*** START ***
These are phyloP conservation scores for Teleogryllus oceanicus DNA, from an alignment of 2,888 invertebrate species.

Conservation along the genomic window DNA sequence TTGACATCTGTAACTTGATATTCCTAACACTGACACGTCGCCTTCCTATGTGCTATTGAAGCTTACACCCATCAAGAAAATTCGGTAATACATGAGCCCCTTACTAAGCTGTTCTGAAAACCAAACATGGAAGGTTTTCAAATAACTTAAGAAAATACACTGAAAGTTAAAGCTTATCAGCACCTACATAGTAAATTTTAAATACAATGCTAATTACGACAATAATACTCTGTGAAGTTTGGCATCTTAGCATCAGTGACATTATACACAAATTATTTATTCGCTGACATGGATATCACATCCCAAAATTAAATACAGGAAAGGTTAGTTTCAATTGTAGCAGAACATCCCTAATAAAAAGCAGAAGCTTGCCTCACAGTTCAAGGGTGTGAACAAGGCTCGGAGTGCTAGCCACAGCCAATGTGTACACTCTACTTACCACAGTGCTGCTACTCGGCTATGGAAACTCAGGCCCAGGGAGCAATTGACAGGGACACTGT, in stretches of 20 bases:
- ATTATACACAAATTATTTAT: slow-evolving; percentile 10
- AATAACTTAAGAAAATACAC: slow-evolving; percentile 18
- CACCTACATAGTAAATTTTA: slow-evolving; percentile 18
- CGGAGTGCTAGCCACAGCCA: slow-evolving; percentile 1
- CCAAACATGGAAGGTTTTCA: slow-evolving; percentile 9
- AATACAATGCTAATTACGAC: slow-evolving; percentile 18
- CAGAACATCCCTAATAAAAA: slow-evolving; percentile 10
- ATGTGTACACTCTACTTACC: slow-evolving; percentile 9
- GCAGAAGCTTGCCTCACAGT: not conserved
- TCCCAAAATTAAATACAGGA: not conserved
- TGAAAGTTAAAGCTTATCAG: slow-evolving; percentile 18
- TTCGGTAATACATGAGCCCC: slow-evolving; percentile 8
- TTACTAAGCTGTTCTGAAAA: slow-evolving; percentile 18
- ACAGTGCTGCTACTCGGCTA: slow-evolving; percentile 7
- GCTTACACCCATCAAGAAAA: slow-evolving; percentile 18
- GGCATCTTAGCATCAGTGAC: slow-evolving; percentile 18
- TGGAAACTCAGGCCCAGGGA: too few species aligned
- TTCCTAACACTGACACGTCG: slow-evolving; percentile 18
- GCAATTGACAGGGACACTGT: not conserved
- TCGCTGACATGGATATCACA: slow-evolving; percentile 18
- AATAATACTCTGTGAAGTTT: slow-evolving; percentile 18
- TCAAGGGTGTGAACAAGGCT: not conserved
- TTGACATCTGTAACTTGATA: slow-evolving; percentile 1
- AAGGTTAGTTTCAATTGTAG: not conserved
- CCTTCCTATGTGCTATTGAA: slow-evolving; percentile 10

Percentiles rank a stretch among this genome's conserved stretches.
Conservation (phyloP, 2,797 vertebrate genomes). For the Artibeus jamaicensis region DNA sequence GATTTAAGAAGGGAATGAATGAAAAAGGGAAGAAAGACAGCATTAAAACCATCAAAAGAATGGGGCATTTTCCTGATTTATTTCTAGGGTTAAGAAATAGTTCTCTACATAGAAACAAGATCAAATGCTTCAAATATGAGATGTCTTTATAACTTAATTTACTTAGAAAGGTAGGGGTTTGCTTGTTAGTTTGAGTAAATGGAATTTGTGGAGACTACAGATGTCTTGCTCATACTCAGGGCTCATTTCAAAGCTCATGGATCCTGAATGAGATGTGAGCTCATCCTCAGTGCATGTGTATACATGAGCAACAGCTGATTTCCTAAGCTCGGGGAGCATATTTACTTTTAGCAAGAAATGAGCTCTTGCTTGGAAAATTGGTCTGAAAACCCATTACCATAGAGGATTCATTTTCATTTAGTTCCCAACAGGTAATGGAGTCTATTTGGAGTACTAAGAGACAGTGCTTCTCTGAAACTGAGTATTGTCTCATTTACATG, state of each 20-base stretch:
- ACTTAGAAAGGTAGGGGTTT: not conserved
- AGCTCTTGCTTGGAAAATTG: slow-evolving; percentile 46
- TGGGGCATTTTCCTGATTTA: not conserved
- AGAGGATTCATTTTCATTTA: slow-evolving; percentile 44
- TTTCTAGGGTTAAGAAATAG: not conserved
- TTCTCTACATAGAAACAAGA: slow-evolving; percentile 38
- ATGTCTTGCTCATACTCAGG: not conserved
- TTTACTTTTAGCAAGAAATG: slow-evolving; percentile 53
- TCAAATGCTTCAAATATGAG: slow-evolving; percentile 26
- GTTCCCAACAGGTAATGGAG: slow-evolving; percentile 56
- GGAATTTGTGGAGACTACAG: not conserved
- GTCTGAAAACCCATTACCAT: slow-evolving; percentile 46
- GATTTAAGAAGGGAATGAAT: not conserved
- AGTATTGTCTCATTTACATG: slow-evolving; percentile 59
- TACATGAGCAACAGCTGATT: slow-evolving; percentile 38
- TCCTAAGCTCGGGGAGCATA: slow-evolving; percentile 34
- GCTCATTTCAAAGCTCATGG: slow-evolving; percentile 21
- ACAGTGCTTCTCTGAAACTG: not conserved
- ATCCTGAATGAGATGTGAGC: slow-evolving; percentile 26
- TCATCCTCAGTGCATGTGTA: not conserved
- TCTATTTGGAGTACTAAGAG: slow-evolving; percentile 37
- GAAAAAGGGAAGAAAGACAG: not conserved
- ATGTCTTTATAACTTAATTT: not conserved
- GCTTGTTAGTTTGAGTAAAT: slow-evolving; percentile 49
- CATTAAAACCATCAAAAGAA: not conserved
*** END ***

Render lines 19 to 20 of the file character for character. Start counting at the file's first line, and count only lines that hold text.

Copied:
- TGGAAACTCAGGCCCAGGGA: too few species aligned
- TTCCTAACACTGACACGTCG: slow-evolving; percentile 18